Genre: YA Contemporary | Diversity: Latina MC + polyam | My Rating: ⭐️⭐️⭐️⭐️
Taylor Cipriano had everything figured out, back when she lived with her single mother in Miami. Now, she’s moved upstate for her junior year to live with her mom’s boyfriend and her soon-to-be-stepsister and is trying to figure out who she is out of the shadow of her best friend. When she meets Theo—quirky, cute, sensitive Theo—he seems like a great match…except he has a girlfriend. Josey, icy and oh-so-intimidating.
But Theo and Josey aren’t like anyone Taylor’s met before; Josey grew up in a polyamorous family, and the two of them have a history of letting a third person in to their relationship. It’s nothing Taylor’s ever considered before…but she really likes Theo.
Her feelings for Josey, though?
That’s where it really gets complicated.
3 unwraps who we love and how we love, in numbers as odd as we are.
3 is a story about a 16-year-old Cuban-American, Taylor, as she falls in love for the first time—with two different people, in two different ways. It’s an incredibly engrossing storyline that caused me to examine some of my preconceptions of polyamory.
amazingly honest teen voice
As I said in my review of Gone, Gone, Gone, Hannah Moskowitz has a gift for writing teenagers in a way that’s realistic, raw, funny, and poignant—all at the same time. Taylor is a deeply flawed character: she’s often self-absorbed and occasionally a really not-so-great friend. The story is really about Taylor figuring herself out, from her relationship with her new step-family, to her emotional abandonment of her best friend Aanya, to her discovering how she falls in love. The dialogue between the teenage characters in particular was spot on. I loved the quirkiness of Taylor, Theo, and Josey; they each have their own voices and style, and I want to adopt all of them, okay?
polyamorous relationship that makes you think
It’s been a really long time since a YA book has made me think so much about my own worldview. I’ve never not been monogamous (even in my teen years when all I did was hardcore crush on one person at a time). Reading this, especially learning about polyamory through Taylor’s eyes, was eye-opening.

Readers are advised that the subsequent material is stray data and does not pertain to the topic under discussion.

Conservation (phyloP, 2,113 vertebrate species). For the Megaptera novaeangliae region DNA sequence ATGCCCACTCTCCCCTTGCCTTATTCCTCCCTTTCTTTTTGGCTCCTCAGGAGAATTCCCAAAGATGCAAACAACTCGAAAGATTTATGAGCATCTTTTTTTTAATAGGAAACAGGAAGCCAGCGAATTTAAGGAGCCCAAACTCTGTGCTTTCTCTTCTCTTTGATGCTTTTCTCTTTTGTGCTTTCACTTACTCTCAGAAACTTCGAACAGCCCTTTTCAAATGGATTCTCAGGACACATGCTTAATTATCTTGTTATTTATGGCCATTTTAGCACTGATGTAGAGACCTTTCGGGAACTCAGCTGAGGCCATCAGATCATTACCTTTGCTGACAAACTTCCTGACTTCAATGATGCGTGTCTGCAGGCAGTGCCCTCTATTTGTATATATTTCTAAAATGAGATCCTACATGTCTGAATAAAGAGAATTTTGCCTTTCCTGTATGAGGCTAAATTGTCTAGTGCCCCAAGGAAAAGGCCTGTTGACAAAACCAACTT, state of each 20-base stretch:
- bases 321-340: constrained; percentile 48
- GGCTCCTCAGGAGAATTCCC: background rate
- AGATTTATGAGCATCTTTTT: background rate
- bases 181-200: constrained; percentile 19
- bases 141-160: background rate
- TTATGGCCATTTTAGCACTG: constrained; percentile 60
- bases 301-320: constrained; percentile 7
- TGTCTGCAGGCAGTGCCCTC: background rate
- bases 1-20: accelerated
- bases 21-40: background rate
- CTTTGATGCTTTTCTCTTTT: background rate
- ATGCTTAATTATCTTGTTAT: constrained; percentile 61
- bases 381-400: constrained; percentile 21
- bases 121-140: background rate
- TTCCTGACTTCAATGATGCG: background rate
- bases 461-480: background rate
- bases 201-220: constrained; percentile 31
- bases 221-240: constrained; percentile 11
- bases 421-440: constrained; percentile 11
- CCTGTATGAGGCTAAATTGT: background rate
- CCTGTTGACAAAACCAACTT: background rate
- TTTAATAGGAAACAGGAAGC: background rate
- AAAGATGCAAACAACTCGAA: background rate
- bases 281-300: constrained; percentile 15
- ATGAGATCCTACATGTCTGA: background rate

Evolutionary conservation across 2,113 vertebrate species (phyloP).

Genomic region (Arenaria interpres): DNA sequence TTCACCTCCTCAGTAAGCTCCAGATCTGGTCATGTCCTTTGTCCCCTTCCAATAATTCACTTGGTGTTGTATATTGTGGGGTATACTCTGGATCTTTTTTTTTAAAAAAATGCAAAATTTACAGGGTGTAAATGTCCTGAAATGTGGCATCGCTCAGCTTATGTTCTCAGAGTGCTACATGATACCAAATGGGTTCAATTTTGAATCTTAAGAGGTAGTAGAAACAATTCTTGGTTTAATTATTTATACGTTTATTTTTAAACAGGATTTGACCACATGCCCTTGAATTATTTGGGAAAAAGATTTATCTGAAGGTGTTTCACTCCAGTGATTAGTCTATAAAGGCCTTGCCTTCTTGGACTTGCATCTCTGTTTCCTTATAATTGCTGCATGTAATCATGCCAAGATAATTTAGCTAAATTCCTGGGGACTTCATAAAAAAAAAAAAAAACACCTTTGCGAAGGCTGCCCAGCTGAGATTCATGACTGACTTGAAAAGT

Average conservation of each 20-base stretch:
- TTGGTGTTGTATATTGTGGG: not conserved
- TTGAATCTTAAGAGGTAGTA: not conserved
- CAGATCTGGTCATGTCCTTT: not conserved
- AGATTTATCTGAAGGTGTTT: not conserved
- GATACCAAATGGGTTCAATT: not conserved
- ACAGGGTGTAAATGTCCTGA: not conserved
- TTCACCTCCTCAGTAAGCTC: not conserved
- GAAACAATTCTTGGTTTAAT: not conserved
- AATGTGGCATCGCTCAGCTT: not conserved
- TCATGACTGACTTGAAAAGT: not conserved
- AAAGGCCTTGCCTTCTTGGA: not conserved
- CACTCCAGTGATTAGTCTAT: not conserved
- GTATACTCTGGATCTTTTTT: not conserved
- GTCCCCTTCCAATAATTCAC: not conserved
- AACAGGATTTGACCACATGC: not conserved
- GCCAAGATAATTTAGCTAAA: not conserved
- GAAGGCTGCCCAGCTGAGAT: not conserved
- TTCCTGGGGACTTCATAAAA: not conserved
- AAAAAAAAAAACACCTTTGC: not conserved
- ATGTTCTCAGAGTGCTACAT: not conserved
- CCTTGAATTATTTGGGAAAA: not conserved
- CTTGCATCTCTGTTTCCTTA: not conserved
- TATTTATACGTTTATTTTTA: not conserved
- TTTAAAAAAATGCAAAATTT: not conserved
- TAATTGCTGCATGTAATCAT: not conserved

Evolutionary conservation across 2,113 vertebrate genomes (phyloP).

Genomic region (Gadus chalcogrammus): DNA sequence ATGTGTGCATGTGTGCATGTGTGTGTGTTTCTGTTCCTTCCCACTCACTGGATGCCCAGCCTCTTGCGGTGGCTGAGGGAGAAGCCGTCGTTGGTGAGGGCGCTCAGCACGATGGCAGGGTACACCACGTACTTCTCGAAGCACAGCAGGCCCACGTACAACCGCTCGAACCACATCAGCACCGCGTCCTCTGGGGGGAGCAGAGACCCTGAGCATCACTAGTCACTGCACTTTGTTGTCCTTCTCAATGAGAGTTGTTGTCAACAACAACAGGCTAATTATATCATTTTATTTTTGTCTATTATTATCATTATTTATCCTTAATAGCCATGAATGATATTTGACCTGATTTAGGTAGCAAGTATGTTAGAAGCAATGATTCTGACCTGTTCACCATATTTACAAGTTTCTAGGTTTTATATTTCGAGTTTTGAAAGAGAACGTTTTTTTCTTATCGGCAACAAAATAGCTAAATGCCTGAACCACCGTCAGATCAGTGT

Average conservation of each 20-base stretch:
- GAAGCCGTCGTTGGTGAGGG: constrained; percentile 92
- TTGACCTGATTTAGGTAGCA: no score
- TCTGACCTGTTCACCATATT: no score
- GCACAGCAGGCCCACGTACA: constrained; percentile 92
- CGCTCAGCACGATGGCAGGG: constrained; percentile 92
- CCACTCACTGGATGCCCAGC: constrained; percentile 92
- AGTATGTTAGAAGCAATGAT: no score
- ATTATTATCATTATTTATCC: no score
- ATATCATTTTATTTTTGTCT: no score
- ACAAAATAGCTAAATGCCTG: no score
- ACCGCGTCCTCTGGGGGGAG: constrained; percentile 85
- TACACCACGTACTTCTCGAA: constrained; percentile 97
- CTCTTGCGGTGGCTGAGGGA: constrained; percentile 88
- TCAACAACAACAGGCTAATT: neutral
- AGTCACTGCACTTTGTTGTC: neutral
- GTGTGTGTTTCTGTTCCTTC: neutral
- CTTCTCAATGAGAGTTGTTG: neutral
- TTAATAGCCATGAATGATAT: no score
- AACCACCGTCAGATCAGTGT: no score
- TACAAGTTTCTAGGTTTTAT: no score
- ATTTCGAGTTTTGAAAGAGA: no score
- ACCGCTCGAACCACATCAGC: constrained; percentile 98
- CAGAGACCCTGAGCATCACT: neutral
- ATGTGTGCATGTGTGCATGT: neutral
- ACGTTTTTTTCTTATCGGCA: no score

The relationship between Theo, Josey, and Taylor crushes everything you think you know about polyamory. Josey is quick to point out that it’s not about sex at all—and *spoiler alert* Taylor is a virgin who never has sex with Theo in the course of the story. *end spoiler alert* Rather, polyamory, at least in the case of this book, is about embracing different kinds of love between people.
As adorable and dorky as Theo is, I loved Josey even more. I really enjoyed watching Taylor’s relationship with Josey develop, from the initial stages of fear and jealousy to the not-quite-friendship they have by the end of the story. Although Taylor never identifies herself as any sort of bi (and she and Josey never so much as kiss), I read her as bisexual. The way she feels about Josey reminds me of the first time I realized I had a girl crush: I wasn’t so sure about the sex part, but I knew that the way I felt about said girl was not a friendship feeling.
honest talk about the future
Another side plot of the book is the conversations the teens have about the future. Josey thinks she knows exactly where her life is going—she wants to go to Cambridge and become a vet—but as the story progresses, she has to come to terms with the reality of her future. The truth is, none of us really know where life will take us; all we can do is try to roll with the punches.
I really appreciated how the three talk about the future of their relationship as well. They love each other and they do want to stay together, but even Taylor acknowledges that she doesn’t know what will happen when they all go to college. I love when young characters are in love but also talk about the reality, which is that none of us really knows anything for sure.
The subplot of Josey’s pregnancy and abortion was also handled really well. It wasn’t a complete fade-to-black abortion, but it wasn’t overdramatized either. I liked that Josey acted strong about it, but at the point right before the procedure she talks a little bit about her fear that she’s making the wrong choice. This is a beautifully nuanced treatment of a really serious thing in a young girl’s life. I also loved how uncomfortable Taylor was about it, considering that she’s Catholic and a product of an unplanned pregnancy, but how she did everything she could to be there for Josey anyway.
why I wanted more
Aside from the frequent types and formatting issues (which didn’t bother me that much), my main complaint about 3 is that it left me wanting more.
In particular, I wanted Taylor to talk about her sexuality. I realize this is me being selfish: I wanted to be able to definitively label this book as bi af. Instead, Moskowitz leaves it open, in that Taylor doesn’t talk about how her feelings for Josey relate to her sexual or romantic orientation. I felt that this would’ve been a great opportunity to talk about the difference between sexual attraction and romantic attraction—as I read Taylor as biromantic. I can acknowledge the impact of leaving it open-ended, in that it allows readers to more easily put themselves into Taylor’s shoes a bit.
overall: still recommended
Despite the flaws, this is still the only book of its kind that I’ve read. Most of us don’t know a whole lot about polyamory, and this book dispels a lot of the stereotypes, as well as showing that love isn’t as simple as we’d like to think it is. 3 really made me think about assumptions I have about love and relationships, and I loved discovering that through Taylor’s eyes.
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Have you read 3 or any other books by Hannah Moskowitz? What’s your favorite YA with an unconventional romance? Drop a comment below!